In many respects, climate change is just another front in the class war the ruling elite has been imposing on the rest of us for generations. The primary beneficiaries of carbon pollution are the industries that are allowed to dump carbon into the atmosphere or sell polluting products without charge (e.g., petroleum, coal, shipping, automotive, construction, owners of large buildings, big agriculture, etc.) They increase their profits by externalizing these costs onto the public. Regulation has not been possible because these beneficiaries of carbon pollution have spent billions of dollars on PR, ads and lobbying to convince the public there is no problem and to convince politicians not to regulate them. Convincing parents to get angry and get into the streets is no more likely to change this than the Occupy movement was in getting Congress to regulate banking.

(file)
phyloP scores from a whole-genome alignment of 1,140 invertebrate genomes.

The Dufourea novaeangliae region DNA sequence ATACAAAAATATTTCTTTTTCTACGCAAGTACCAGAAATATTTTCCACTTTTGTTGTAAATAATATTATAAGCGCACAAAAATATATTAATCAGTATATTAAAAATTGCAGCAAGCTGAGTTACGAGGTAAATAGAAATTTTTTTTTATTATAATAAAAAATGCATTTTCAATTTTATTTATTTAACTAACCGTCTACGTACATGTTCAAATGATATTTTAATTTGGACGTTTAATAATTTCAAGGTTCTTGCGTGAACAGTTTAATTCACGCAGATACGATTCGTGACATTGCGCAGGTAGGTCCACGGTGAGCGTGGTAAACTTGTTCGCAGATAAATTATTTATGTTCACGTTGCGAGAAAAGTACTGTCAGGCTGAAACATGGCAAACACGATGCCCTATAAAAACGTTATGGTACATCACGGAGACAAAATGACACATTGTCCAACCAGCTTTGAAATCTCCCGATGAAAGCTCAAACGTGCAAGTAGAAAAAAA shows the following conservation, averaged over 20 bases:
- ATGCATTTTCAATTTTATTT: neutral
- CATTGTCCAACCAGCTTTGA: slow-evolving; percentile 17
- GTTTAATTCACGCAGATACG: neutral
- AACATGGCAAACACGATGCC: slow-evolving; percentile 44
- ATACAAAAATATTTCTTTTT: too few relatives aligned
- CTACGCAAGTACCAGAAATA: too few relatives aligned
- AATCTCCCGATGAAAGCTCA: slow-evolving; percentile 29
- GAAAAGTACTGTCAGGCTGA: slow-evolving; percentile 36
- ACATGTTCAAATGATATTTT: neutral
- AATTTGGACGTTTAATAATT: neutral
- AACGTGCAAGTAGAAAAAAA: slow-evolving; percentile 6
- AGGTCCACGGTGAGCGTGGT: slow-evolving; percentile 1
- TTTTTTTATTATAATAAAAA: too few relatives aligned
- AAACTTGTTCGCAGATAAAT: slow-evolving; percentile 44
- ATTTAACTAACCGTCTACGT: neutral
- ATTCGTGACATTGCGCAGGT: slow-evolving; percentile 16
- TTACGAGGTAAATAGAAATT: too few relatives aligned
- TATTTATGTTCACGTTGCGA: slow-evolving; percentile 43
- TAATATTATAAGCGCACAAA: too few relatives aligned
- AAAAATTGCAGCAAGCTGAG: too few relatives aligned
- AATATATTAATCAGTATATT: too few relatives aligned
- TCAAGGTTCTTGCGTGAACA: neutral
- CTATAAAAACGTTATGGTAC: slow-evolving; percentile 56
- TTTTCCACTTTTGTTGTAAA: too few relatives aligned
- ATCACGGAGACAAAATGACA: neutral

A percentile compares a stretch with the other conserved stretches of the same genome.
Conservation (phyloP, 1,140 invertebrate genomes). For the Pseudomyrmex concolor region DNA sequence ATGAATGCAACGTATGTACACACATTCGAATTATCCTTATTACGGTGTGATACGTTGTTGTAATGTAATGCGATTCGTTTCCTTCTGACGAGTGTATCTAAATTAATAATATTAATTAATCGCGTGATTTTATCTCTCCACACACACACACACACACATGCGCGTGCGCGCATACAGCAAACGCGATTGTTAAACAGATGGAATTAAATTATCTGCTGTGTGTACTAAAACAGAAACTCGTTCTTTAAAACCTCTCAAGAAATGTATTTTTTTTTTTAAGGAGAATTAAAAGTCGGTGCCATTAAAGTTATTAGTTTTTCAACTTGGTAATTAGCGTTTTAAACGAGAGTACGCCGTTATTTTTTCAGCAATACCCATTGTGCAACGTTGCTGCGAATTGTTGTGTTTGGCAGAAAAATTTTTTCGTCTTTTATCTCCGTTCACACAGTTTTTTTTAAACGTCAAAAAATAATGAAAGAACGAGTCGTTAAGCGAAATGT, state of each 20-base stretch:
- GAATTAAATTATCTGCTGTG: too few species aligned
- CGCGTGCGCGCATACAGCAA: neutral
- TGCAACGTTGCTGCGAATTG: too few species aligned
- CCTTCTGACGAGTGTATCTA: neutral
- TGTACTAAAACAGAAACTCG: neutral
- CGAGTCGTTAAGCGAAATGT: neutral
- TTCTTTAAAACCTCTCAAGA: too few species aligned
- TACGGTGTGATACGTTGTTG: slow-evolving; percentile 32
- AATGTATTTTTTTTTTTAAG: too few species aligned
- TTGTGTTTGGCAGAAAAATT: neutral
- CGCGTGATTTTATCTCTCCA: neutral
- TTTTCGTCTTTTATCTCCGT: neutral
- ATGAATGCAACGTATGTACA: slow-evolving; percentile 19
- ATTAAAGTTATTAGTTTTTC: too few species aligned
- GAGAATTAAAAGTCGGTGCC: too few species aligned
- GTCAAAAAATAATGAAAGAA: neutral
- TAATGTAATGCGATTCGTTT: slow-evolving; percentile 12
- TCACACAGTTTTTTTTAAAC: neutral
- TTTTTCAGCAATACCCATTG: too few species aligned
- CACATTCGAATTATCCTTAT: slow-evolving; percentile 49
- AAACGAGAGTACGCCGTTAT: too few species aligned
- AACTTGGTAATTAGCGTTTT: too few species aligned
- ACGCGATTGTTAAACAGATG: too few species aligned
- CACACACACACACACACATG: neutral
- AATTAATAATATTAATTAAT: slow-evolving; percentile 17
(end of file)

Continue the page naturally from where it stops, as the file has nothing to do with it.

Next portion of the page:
Of course regulation alone cannot solve the problem. We don’t simply need better rules governing how industries pollute. We need social changes that dramatically reduce or eliminate carbon pollution combined with heavy investment in carbon neutral technologies combined with dramatic reductions in overall consumption combined with stiffer penalties and better policing of industrial pollution. Most of these enormous long-term socioeconomic changes will require directly confronting the ruling elite and capitalism itself and therefore also require comprehensive community and workplace organizing. This is most effectively done by getting into the streets, communities and workplaces and talking to people one on one and listening to their concerns, not by getting on your high horse and talking down to them.